Workplace Wisdom Blog

03 Oct 2017

3 Powerful, Practical Fundamentals to Help Change Stick

Change may be a constant in life, but in business, many planned change initiatives either peter out or don’t even take hold in the first place. According to a Towers Watson study, only slightly more than half of all change initiatives succeed, with only 25 percent sticking for the long term, mostly because of a variety of management failures. I consider this a problem of oversimplification — the result of the all-too-common “just do it,” “just say no,” “just tell […]

03 Oct 2017

Finding God In A Cup Of Coffee

This article originally appeared on forward.com. My grandfather loved God dearly, but he didn’t fast on Yom Kippur. He believed that he prayed better on a cup of coffee, and that God would hear him better and appreciate his prayers when he was praying his best. My grandfather felt that God understood him and he understood God. It was a personal relationship, part of his daily experience. He meant and lived everything he said to God, so he felt confident […]

26 Sep 2017

Why Your Silos Are More Important Than You Think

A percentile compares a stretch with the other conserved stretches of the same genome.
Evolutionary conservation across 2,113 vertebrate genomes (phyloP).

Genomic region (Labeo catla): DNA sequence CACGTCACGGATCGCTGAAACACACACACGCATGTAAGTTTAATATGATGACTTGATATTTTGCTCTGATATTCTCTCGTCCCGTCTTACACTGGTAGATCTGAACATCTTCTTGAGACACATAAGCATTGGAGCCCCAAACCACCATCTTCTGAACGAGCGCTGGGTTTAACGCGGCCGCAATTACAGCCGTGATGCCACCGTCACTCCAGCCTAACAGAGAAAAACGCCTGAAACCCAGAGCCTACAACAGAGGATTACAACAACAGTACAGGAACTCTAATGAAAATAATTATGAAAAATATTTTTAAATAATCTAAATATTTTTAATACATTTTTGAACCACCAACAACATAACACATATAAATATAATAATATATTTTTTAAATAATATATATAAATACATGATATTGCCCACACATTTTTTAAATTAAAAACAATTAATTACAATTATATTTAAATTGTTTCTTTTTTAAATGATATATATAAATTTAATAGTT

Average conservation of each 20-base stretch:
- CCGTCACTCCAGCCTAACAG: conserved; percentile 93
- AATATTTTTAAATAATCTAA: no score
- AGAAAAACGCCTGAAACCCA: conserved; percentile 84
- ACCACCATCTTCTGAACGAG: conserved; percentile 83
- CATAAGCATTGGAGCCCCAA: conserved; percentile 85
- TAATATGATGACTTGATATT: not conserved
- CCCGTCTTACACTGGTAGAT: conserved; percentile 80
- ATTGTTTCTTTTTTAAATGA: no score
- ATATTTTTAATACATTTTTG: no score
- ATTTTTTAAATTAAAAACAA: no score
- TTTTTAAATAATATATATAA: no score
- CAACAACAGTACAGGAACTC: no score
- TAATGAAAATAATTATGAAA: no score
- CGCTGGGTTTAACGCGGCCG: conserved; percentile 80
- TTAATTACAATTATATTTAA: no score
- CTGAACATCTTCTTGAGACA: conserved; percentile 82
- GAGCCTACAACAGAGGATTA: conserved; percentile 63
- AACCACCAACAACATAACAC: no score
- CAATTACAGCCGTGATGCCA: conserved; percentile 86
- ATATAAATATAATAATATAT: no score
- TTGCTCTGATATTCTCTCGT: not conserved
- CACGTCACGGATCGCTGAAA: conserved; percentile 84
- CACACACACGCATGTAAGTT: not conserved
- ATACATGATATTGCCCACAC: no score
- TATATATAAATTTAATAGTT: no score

Last month, a longstanding client brought me in after reviewing some recent customer research. The company provides a relatively complex service, and one of their most common and unprompted customer complaints was that the company’s various service areas “worked in silos.” Some staff leaders agreed that the organization was siloed and others did not, but they all recognized that the tone and consistency of the complaints meant that their customer experience needs work. The staff leaders also acknowledged that they […]

19 Sep 2017

4 Ways to Ease the Pain of Interdepartmental Conflict

When departments operate in silos — say operations wants to streamline processes while sales seeks to please customers by customizing — the result can be repeated misunderstanding and extreme mistrust. Even otherwise reasonable employees can appear to be locked in perpetual battle for authority, resources, status, or the pure triumphant joy of being able to one-up the other. Senior leaders often treat ongoing conflicts as just the cost of doing business in complex organizations. But the actual expense attributable to […]

 

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